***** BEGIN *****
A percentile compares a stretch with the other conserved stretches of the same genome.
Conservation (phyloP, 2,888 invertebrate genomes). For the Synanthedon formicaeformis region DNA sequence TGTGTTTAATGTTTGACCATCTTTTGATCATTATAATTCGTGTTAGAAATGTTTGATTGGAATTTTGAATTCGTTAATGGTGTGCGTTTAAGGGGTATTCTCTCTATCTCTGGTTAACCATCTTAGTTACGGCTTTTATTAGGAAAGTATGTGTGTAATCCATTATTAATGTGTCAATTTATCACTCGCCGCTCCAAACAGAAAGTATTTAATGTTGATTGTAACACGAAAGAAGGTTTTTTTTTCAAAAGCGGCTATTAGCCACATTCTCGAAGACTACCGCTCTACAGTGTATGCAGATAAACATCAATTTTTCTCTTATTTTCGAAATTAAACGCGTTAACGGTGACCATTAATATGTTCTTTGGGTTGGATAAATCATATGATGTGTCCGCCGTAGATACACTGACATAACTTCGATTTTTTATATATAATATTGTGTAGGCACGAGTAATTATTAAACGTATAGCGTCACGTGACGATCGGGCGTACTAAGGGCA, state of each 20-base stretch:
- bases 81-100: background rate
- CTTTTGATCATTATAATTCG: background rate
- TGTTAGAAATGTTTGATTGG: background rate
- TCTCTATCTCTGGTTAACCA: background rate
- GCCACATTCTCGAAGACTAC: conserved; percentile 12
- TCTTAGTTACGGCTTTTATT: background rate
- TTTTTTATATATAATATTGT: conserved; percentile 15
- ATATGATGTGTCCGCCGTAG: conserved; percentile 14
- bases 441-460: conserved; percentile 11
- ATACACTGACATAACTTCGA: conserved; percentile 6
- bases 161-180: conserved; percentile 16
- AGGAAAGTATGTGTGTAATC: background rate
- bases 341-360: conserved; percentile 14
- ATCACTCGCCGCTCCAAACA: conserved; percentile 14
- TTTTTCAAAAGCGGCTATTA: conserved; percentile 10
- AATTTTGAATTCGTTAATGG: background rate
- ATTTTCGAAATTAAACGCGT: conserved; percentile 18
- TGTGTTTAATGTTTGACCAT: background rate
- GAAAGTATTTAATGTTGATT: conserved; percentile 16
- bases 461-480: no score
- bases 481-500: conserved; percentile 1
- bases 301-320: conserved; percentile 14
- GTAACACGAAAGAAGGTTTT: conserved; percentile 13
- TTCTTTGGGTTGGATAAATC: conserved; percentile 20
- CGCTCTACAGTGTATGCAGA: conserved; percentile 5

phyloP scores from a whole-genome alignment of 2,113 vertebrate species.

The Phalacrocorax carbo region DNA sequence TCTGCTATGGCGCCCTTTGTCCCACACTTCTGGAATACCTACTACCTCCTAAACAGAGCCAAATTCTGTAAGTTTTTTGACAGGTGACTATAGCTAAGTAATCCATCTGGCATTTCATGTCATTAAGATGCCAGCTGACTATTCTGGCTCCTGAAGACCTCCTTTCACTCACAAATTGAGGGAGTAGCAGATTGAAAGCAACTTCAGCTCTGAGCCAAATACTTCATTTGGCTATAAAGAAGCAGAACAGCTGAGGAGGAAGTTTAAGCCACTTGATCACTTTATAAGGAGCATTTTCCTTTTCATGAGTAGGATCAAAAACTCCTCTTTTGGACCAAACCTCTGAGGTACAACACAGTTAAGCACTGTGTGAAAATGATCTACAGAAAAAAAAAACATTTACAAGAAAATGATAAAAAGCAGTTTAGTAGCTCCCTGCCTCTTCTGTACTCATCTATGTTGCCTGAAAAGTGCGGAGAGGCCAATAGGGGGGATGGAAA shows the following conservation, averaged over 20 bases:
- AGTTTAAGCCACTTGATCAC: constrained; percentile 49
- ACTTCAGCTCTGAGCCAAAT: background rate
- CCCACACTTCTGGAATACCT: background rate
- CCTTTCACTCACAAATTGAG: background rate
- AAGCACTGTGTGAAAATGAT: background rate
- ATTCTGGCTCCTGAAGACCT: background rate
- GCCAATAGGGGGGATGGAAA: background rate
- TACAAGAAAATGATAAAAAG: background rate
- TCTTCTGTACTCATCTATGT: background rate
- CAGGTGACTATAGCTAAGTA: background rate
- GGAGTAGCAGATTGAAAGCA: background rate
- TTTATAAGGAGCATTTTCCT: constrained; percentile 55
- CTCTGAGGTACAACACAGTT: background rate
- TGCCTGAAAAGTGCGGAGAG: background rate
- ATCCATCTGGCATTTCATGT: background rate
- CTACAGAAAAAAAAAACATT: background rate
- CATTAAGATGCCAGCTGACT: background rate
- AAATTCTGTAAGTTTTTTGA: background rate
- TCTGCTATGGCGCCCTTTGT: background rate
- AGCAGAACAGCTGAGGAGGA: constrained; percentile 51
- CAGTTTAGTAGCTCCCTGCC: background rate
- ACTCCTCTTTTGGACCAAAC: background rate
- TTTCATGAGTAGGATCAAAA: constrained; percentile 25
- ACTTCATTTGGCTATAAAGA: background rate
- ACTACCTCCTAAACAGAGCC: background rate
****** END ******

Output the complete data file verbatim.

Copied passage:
A percentile compares a stretch with the other conserved stretches of the same genome.
Conservation (phyloP, 2,888 invertebrate genomes). For the Synanthedon formicaeformis region DNA sequence TGTGTTTAATGTTTGACCATCTTTTGATCATTATAATTCGTGTTAGAAATGTTTGATTGGAATTTTGAATTCGTTAATGGTGTGCGTTTAAGGGGTATTCTCTCTATCTCTGGTTAACCATCTTAGTTACGGCTTTTATTAGGAAAGTATGTGTGTAATCCATTATTAATGTGTCAATTTATCACTCGCCGCTCCAAACAGAAAGTATTTAATGTTGATTGTAACACGAAAGAAGGTTTTTTTTTCAAAAGCGGCTATTAGCCACATTCTCGAAGACTACCGCTCTACAGTGTATGCAGATAAACATCAATTTTTCTCTTATTTTCGAAATTAAACGCGTTAACGGTGACCATTAATATGTTCTTTGGGTTGGATAAATCATATGATGTGTCCGCCGTAGATACACTGACATAACTTCGATTTTTTATATATAATATTGTGTAGGCACGAGTAATTATTAAACGTATAGCGTCACGTGACGATCGGGCGTACTAAGGGCA, state of each 20-base stretch:
- bases 81-100: background rate
- CTTTTGATCATTATAATTCG: background rate
- TGTTAGAAATGTTTGATTGG: background rate
- TCTCTATCTCTGGTTAACCA: background rate
- GCCACATTCTCGAAGACTAC: conserved; percentile 12
- TCTTAGTTACGGCTTTTATT: background rate
- TTTTTTATATATAATATTGT: conserved; percentile 15
- ATATGATGTGTCCGCCGTAG: conserved; percentile 14
- bases 441-460: conserved; percentile 11
- ATACACTGACATAACTTCGA: conserved; percentile 6
- bases 161-180: conserved; percentile 16
- AGGAAAGTATGTGTGTAATC: background rate
- bases 341-360: conserved; percentile 14
- ATCACTCGCCGCTCCAAACA: conserved; percentile 14
- TTTTTCAAAAGCGGCTATTA: conserved; percentile 10
- AATTTTGAATTCGTTAATGG: background rate
- ATTTTCGAAATTAAACGCGT: conserved; percentile 18
- TGTGTTTAATGTTTGACCAT: background rate
- GAAAGTATTTAATGTTGATT: conserved; percentile 16
- bases 461-480: no score
- bases 481-500: conserved; percentile 1
- bases 301-320: conserved; percentile 14
- GTAACACGAAAGAAGGTTTT: conserved; percentile 13
- TTCTTTGGGTTGGATAAATC: conserved; percentile 20
- CGCTCTACAGTGTATGCAGA: conserved; percentile 5

phyloP scores from a whole-genome alignment of 2,113 vertebrate species.

The Phalacrocorax carbo region DNA sequence TCTGCTATGGCGCCCTTTGTCCCACACTTCTGGAATACCTACTACCTCCTAAACAGAGCCAAATTCTGTAAGTTTTTTGACAGGTGACTATAGCTAAGTAATCCATCTGGCATTTCATGTCATTAAGATGCCAGCTGACTATTCTGGCTCCTGAAGACCTCCTTTCACTCACAAATTGAGGGAGTAGCAGATTGAAAGCAACTTCAGCTCTGAGCCAAATACTTCATTTGGCTATAAAGAAGCAGAACAGCTGAGGAGGAAGTTTAAGCCACTTGATCACTTTATAAGGAGCATTTTCCTTTTCATGAGTAGGATCAAAAACTCCTCTTTTGGACCAAACCTCTGAGGTACAACACAGTTAAGCACTGTGTGAAAATGATCTACAGAAAAAAAAAACATTTACAAGAAAATGATAAAAAGCAGTTTAGTAGCTCCCTGCCTCTTCTGTACTCATCTATGTTGCCTGAAAAGTGCGGAGAGGCCAATAGGGGGGATGGAAA shows the following conservation, averaged over 20 bases:
- AGTTTAAGCCACTTGATCAC: constrained; percentile 49
- ACTTCAGCTCTGAGCCAAAT: background rate
- CCCACACTTCTGGAATACCT: background rate
- CCTTTCACTCACAAATTGAG: background rate
- AAGCACTGTGTGAAAATGAT: background rate
- ATTCTGGCTCCTGAAGACCT: background rate
- GCCAATAGGGGGGATGGAAA: background rate
- TACAAGAAAATGATAAAAAG: background rate
- TCTTCTGTACTCATCTATGT: background rate
- CAGGTGACTATAGCTAAGTA: background rate
- GGAGTAGCAGATTGAAAGCA: background rate
- TTTATAAGGAGCATTTTCCT: constrained; percentile 55
- CTCTGAGGTACAACACAGTT: background rate
- TGCCTGAAAAGTGCGGAGAG: background rate
- ATCCATCTGGCATTTCATGT: background rate
- CTACAGAAAAAAAAAACATT: background rate
- CATTAAGATGCCAGCTGACT: background rate
- AAATTCTGTAAGTTTTTTGA: background rate
- TCTGCTATGGCGCCCTTTGT: background rate
- AGCAGAACAGCTGAGGAGGA: constrained; percentile 51
- CAGTTTAGTAGCTCCCTGCC: background rate
- ACTCCTCTTTTGGACCAAAC: background rate
- TTTCATGAGTAGGATCAAAA: constrained; percentile 25
- ACTTCATTTGGCTATAAAGA: background rate
- ACTACCTCCTAAACAGAGCC: background rate